“We are extremely grateful to our funders, Diabetes UK and JDRF. We hope ELSA will lead to the roll-out of a type 1 diabetes early detection programme for children in the UK and encourage families with children at a suitable age to consider taking part. To find out more about the ELSA study and to sign up, visit elsadiabetes.nhs.uk/take-part.


Rachel Burr, National Director for Wales at Diabetes UK, which is co-funding the study, said:

“We’re extremely proud to fund this pioneering research programme in partnership with JDRF. Identifying children at high risk of type 1 diabetes could put them and their families on the front foot, helping ensure a safe and soft landing into an eventual diagnosis, avoiding DKA and reducing the risk of life-altering complications.

“Every day without type 1 diabetes counts. Extra years without the condition means a childhood no longer lived on a knife-edge of blood sugar checks and insulin injections, free from the relentlessness and emotional burden of type 1 diabetes.

“With the first immunotherapy for type 1 diabetes currently under review in the UK and the US, the era of being able to strike early to delay type 1 diabetes is within reach. The success of the next generation of preventative type 1 diabetes treatments depends on reaching as many people as possible who could benefit, and this can only be achieved through screening programmes. ELSA will offer vital insights that could make screening for type 1 diabetes a reality in the UK, offering hope of a better future for people who are at risk of developing the condition in their lifetime.”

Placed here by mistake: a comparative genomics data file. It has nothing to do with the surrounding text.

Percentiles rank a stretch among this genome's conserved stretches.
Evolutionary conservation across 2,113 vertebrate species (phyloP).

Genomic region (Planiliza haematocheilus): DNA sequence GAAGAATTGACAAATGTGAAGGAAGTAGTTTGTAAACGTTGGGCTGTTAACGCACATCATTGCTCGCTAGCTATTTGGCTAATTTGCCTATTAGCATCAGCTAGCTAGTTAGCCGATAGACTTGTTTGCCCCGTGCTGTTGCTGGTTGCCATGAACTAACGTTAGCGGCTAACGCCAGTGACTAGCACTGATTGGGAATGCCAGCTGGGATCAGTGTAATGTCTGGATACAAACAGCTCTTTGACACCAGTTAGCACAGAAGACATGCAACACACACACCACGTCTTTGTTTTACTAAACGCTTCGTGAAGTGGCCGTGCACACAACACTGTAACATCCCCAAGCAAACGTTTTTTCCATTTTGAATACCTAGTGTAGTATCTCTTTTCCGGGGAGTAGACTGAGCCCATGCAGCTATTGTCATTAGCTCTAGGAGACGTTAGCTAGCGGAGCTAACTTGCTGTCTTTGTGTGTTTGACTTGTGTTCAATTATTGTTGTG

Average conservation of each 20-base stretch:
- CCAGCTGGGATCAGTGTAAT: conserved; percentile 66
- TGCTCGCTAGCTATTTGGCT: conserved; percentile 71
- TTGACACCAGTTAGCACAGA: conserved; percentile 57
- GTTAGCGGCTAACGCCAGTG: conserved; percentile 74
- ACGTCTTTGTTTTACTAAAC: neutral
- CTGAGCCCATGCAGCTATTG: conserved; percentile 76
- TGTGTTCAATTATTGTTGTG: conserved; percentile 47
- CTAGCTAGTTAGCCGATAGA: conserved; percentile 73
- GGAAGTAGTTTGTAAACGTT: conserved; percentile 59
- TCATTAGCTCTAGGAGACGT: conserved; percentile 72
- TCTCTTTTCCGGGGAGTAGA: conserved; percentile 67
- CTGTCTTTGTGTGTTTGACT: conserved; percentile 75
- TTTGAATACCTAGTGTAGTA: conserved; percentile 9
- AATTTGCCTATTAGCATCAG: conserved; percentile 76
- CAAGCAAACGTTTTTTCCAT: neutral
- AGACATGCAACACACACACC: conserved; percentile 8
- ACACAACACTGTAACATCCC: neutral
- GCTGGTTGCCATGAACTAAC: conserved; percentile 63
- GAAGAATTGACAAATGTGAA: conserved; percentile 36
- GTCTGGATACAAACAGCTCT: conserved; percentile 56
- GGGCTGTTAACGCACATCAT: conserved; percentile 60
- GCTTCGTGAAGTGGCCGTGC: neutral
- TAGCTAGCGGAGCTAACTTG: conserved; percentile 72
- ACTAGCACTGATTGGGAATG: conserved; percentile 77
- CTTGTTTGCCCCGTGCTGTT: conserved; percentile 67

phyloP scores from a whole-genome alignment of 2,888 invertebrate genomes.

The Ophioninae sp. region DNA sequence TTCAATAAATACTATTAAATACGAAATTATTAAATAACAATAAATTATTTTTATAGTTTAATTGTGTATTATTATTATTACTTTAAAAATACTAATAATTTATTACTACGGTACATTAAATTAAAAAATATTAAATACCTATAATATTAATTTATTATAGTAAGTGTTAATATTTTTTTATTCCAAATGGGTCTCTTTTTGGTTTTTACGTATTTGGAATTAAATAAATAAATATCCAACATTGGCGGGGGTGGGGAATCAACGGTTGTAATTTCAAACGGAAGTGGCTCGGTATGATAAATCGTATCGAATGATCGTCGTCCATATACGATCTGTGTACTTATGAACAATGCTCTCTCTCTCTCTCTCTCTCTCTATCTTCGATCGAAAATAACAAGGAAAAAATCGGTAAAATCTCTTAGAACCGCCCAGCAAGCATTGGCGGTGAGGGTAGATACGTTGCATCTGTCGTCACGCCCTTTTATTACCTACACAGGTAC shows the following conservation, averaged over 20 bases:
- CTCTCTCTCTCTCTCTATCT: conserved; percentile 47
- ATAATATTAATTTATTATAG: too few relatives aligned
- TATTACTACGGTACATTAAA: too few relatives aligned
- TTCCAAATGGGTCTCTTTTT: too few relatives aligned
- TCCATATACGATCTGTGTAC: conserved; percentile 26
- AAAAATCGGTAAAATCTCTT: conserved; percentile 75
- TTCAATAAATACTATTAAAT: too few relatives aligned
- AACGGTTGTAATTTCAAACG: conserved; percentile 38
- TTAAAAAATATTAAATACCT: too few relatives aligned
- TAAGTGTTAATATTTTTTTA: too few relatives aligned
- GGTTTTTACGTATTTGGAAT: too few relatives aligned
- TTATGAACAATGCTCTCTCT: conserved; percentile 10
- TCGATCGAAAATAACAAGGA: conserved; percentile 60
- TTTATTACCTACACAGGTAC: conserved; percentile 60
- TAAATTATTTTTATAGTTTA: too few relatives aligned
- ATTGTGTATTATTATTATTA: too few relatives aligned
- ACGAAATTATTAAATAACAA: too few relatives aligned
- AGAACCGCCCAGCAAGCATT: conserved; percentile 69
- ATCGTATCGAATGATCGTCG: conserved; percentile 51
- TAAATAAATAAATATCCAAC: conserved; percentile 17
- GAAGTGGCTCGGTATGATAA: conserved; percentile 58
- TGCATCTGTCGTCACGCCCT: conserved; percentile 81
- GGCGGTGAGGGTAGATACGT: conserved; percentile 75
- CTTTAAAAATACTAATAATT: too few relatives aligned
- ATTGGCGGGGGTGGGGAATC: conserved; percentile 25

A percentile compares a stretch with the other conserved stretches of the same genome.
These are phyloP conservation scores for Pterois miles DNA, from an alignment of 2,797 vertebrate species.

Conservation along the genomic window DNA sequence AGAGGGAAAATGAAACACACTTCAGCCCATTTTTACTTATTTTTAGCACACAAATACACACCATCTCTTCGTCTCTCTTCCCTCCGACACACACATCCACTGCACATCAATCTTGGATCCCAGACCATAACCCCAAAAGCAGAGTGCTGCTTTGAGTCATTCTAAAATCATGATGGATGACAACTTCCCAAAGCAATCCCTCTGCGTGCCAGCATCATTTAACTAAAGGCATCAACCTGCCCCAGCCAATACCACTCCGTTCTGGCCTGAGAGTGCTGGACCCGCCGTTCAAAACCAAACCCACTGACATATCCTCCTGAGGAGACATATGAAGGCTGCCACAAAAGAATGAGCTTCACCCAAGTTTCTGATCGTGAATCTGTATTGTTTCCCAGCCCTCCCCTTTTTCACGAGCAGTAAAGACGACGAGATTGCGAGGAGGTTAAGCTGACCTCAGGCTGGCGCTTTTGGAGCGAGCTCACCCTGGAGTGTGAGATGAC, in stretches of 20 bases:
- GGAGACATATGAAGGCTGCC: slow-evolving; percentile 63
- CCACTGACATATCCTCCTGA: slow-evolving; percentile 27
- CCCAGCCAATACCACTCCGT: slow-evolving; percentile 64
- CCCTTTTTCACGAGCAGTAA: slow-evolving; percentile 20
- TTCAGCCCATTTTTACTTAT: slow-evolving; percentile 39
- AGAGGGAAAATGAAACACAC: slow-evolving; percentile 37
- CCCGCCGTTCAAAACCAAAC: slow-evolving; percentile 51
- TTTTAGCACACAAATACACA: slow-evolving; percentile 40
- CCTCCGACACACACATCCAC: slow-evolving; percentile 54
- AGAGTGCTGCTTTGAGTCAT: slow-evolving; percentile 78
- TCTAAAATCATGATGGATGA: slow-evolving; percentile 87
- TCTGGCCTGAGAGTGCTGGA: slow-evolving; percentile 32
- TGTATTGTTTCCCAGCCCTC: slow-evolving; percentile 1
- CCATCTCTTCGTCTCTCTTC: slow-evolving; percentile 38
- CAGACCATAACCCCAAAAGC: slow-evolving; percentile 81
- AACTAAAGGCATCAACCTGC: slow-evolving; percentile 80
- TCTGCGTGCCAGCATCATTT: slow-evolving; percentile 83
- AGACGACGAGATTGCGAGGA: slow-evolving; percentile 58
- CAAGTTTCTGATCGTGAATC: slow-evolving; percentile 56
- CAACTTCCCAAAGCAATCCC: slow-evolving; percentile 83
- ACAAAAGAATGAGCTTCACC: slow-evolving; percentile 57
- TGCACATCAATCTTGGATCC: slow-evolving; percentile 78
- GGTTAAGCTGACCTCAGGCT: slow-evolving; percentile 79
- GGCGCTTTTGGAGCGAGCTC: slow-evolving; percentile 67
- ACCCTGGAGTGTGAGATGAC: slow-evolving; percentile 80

Rachel Connor, Director of Research Partnerships at JDRF UK, which is co-funding the study, said:

“We are in a hugely exciting period of type 1 diabetes research where we have a host of drugs that target the immune system progressing rapidly through clinical trials. We are demonstrating that it is possible to delay the need for intensive insulin treatment in those most at risk. When these drugs become available in the UK, we need to be ready to use them straight away.

“Until now, the best way to find people who might be starting to develop type 1 diabetes was through research with family members of people with type 1. But, as around four out of every five people diagnosed with type 1 diabetes have no family connection to the condition, this approach missed far too many people.

“The ELSA study will be pivotal in finding children who will benefit most from the latest immunotherapy drugs. It will also prepare families for the signs of type 1 diabetes, so that no child has to go through the trauma of being diagnosed in crisis with life-threatening DKA. This is why we are delighted to be building on the screening projects we have already supported around the world by joining with Diabetes UK to support research into screening for type 1 diabetes in the UK.”


Find out how your child can take part in the ELSA study and sign up today: https://elsadiabetes.nhs.uk/take-part/

Spread the love
Team @ AberdareOnline

Team @ AberdareOnline

Leave a Reply

Your email address will not be published. Required fields are marked *